But some changes feel like a loss. Our relatively independent childhoods made us resourceful and gave us skills. Being able to wander on your own, to solve problems and escape dangers creates a sense of self-reliance that’s hard to duplicate, even on a beach holiday or at summer camp. For parents, the habit of vigilance is hard to turn off. They try to relax and enjoy themselves but the fear remains that calamity will strike, so they spend the holiday sort of relaxed and sort of stressed out.
At the beach hotel, we were sitting at lunch when a 13-year-old called his mother to say that they’d lost the littlest boy in their group – someone else’s child – at the tennis court. She told him and his sister to check the beach because that was the most dangerous place. Then she called the boy’s mother and ran to check the tennis court, panicking and blaming herself. The boy turned up in his hotel room and everyone started to breathe again.
At sunset, the children were playing in the tiny waves on boogie boards, becoming more confident in their swimming. The parents were standing on the sand, drinking piña coladas in straw hats and cover-ups. When the sun neared the horizon, huge and orange over the water, the children became impossible to see, cast into blinding silhouette. So the parents threw off their dry clothes and waded in to keep a closer eye on them.
At dinner, the children ate at their own table across the restaurant, giddy with freedom. At the adults’ table, we talked about a new study showing that empathetic parents have chronic low-grade inflammation from being flooded with the stress hormone cortisol when they feel their children’s pain. Everyone in the family is psychologically healthier but the parents are more susceptible to disease. The mothers moaned, ‘Oh, great,’ and reached for their drinks.
I believe in letting children have some leeway, pushing through the fear, letting them find their own resourcefulness so they can deal with life’s challenges. But I also understand how hard it is to do that and how your child’s inevitable distress can settle into your body’s cells and wreak havoc.
When I got home, a friend emailed me about his son, who’s 11 and in a school play in New York. He said, ‘I follow him on my iPhone as I watch him leave rehearsal in the dark to go to the subway alone. And I can see that he is taking a route I have told him not to take – but I’m probably not going to give him any crap about it because he’s old enough to break some rules.’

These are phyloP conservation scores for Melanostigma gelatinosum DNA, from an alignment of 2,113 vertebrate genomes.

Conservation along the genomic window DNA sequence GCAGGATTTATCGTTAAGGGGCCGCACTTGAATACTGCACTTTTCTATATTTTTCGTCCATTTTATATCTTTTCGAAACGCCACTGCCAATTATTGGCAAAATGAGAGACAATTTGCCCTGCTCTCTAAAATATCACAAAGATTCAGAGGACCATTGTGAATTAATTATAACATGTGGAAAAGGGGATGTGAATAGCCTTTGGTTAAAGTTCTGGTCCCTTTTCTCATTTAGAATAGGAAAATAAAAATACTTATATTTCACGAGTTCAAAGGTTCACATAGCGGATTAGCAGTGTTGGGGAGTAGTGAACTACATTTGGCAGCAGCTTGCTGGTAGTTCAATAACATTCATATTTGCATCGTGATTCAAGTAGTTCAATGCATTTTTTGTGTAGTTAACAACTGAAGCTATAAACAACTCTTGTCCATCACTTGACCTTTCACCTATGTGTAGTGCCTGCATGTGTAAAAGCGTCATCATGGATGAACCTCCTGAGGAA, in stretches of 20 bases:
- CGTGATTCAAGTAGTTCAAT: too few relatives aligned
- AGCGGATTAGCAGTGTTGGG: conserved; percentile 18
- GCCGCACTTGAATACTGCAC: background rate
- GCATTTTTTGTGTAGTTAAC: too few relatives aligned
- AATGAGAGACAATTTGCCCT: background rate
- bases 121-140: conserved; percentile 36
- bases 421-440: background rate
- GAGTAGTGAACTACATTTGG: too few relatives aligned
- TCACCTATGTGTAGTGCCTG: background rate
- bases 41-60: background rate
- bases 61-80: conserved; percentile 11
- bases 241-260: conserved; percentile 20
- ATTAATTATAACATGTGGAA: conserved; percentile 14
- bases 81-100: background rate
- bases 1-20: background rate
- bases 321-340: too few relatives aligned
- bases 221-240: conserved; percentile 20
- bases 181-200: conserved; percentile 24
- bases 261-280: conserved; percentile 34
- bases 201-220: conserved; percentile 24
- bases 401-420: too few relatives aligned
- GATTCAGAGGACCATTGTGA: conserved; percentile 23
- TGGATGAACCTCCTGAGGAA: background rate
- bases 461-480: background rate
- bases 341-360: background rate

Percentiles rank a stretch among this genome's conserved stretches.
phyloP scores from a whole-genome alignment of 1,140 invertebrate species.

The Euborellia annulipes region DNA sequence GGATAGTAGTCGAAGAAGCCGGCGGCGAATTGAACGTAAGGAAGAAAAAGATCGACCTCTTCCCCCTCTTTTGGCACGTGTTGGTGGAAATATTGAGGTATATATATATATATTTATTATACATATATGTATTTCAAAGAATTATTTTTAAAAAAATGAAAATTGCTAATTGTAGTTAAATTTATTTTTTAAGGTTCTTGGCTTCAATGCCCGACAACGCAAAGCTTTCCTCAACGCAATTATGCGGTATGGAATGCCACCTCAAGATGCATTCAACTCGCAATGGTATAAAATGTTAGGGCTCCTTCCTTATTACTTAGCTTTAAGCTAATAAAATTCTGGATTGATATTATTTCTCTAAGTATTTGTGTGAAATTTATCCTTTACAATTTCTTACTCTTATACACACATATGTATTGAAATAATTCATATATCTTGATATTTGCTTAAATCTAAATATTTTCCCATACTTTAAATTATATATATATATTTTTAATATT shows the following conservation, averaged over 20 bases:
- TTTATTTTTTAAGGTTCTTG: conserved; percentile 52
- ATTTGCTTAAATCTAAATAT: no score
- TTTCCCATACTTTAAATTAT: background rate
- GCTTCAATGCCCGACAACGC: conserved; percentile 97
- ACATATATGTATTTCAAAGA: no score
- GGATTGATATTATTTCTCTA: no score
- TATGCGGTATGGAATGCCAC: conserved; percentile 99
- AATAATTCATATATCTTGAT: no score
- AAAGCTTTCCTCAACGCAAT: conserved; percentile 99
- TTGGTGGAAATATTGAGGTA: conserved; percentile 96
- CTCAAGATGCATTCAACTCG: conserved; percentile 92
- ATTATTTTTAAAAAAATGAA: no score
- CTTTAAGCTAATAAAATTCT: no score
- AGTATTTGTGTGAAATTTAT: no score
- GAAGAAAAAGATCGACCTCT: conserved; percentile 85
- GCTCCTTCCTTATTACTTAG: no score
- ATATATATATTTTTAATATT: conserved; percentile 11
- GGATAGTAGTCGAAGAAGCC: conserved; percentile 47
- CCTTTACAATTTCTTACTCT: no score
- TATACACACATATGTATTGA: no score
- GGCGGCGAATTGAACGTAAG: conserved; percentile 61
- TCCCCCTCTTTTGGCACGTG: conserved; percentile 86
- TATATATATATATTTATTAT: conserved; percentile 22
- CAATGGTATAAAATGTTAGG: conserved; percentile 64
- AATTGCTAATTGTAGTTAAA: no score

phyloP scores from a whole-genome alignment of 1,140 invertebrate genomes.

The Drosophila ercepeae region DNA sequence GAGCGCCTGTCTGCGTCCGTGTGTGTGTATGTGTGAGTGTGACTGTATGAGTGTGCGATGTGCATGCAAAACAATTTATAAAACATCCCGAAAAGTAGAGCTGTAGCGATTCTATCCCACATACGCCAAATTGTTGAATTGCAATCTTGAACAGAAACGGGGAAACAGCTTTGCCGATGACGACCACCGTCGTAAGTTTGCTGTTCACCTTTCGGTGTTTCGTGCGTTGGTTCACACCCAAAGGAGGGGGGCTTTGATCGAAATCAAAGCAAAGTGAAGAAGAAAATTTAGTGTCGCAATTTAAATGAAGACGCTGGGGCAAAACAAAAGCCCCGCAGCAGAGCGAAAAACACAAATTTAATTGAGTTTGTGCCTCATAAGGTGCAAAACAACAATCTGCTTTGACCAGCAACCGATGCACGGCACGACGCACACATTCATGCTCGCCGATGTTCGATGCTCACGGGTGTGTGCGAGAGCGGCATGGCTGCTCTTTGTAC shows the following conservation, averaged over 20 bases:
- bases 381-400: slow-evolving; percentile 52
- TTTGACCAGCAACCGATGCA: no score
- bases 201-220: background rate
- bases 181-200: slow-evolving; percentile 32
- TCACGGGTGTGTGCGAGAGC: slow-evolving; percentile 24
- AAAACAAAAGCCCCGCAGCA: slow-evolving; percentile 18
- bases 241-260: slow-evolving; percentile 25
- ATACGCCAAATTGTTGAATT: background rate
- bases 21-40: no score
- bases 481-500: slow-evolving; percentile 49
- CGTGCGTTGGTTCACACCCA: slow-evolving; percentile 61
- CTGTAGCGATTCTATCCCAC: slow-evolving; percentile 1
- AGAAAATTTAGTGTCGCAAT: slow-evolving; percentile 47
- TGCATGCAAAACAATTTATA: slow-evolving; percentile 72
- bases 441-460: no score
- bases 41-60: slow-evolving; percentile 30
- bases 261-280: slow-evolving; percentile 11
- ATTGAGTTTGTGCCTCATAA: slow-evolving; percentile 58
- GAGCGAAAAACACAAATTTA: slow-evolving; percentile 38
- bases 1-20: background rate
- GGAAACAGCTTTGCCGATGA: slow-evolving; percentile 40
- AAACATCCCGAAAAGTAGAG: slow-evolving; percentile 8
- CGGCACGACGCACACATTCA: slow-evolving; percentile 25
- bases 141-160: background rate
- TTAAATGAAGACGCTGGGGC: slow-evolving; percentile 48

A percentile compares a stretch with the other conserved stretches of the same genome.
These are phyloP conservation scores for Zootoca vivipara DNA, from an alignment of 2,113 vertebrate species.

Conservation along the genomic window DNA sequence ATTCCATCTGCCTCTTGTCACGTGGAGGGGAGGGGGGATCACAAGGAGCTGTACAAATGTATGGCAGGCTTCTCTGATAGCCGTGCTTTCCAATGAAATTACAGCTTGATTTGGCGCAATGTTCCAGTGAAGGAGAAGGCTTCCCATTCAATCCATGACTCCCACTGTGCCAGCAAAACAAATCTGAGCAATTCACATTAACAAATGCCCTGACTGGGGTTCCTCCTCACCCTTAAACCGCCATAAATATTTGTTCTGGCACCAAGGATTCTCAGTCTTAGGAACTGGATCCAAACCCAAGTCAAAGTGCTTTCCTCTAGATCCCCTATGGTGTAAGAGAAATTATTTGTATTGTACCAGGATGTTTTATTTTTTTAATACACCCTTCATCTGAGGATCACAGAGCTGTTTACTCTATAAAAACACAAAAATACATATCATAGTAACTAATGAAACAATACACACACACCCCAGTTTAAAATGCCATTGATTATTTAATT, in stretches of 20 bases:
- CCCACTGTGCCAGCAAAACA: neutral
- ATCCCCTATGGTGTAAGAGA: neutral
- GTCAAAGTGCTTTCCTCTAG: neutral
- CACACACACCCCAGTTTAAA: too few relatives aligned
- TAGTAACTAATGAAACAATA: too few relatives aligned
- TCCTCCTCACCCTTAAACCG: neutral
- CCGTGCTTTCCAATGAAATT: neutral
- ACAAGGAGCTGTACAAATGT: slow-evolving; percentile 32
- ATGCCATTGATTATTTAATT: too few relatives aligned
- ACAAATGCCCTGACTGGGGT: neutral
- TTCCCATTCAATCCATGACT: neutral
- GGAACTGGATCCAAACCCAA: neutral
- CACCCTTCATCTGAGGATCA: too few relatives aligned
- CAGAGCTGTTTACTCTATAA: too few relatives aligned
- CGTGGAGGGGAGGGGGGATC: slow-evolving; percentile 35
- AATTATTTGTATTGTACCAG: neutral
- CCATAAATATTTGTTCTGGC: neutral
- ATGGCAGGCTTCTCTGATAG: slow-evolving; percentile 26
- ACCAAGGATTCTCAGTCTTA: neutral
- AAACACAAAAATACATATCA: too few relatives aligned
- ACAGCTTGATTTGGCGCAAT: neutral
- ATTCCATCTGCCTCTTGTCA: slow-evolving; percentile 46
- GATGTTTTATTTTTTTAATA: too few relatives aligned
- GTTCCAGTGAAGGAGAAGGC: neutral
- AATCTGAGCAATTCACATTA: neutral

He wants his son to make his own choices and trust his capability. Letting that invisible tether stretch, knowing when to step in and when not to, is one of the hardest things parents have to do.
And when disaster strikes it’s hard to maintain our empathy for other parents and not to judge them instinctively. When the alligator took the two-year-old from the lagoon at the Disney resort in Florida, his father was a few feet away and people held the parents responsible. But it happened so fast; others said everyone let their children play in the same way. The idea that you could lose a child so quickly and not be able to prevent it, is unimaginable. So our first thought is that we could have kept it from happening, when in truth, disasters are impossible to anticipate.
The lottery of birth puts some children in danger, no matter what their parents do. The place they’re born, the colour of their skin or the way their pancreas functions can stack the deck against them from the start – and yet so often they thrive. Children are more resilient than we think. If they’re encouraged to take risks and make mistakes – mistakes that can be lived with – they learn how to survive when no parent is there to protect them, whether on the lawn or out in the world.
‘It’s all joy and terror,’ a new mother told me. ‘But that’s the risk with any love, isn’t it?’
Maile’s new novel Do Not Become Alarmed is published by Penguin, price £8.99. To order a copy for £6.74 (a 25 per cent discount) until 27 August, go to you-bookshop.co.uk, or call 0844 571 0640; p&p is free on orders over £15.